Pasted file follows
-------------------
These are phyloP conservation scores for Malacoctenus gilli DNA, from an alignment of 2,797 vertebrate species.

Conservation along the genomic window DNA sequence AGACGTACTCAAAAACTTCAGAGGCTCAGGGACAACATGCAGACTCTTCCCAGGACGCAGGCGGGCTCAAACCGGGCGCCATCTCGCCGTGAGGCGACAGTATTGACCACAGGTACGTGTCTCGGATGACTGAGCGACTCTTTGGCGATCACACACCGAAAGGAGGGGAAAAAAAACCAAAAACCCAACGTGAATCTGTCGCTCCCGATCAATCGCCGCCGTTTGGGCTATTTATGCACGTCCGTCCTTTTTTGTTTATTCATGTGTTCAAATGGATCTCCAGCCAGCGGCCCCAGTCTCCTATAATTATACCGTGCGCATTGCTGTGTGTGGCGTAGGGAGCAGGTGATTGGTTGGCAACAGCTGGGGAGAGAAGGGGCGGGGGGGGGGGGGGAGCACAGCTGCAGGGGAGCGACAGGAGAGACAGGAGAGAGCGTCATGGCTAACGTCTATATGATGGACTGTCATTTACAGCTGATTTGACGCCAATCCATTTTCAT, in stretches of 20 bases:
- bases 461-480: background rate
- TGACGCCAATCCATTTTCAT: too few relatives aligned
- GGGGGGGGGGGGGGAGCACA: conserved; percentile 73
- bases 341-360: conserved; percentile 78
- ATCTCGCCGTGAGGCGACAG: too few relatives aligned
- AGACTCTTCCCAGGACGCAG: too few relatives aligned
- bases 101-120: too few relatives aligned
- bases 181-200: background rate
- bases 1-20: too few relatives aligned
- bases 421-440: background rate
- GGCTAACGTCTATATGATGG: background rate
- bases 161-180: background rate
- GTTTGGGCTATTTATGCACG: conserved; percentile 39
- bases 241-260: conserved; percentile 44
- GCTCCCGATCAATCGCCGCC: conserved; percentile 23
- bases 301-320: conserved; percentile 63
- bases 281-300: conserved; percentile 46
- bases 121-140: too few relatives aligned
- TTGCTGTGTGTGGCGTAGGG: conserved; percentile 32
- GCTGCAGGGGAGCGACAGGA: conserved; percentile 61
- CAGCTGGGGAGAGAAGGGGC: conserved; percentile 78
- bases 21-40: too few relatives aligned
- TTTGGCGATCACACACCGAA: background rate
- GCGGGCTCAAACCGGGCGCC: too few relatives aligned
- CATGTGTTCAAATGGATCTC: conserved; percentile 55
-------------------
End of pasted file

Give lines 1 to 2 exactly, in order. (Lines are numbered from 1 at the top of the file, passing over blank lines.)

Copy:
These are phyloP conservation scores for Malacoctenus gilli DNA, from an alignment of 2,797 vertebrate species.

Conservation along the genomic window DNA sequence AGACGTACTCAAAAACTTCAGAGGCTCAGGGACAACATGCAGACTCTTCCCAGGACGCAGGCGGGCTCAAACCGGGCGCCATCTCGCCGTGAGGCGACAGTATTGACCACAGGTACGTGTCTCGGATGACTGAGCGACTCTTTGGCGATCACACACCGAAAGGAGGGGAAAAAAAACCAAAAACCCAACGTGAATCTGTCGCTCCCGATCAATCGCCGCCGTTTGGGCTATTTATGCACGTCCGTCCTTTTTTGTTTATTCATGTGTTCAAATGGATCTCCAGCCAGCGGCCCCAGTCTCCTATAATTATACCGTGCGCATTGCTGTGTGTGGCGTAGGGAGCAGGTGATTGGTTGGCAACAGCTGGGGAGAGAAGGGGCGGGGGGGGGGGGGGAGCACAGCTGCAGGGGAGCGACAGGAGAGACAGGAGAGAGCGTCATGGCTAACGTCTATATGATGGACTGTCATTTACAGCTGATTTGACGCCAATCCATTTTCAT, in stretches of 20 bases: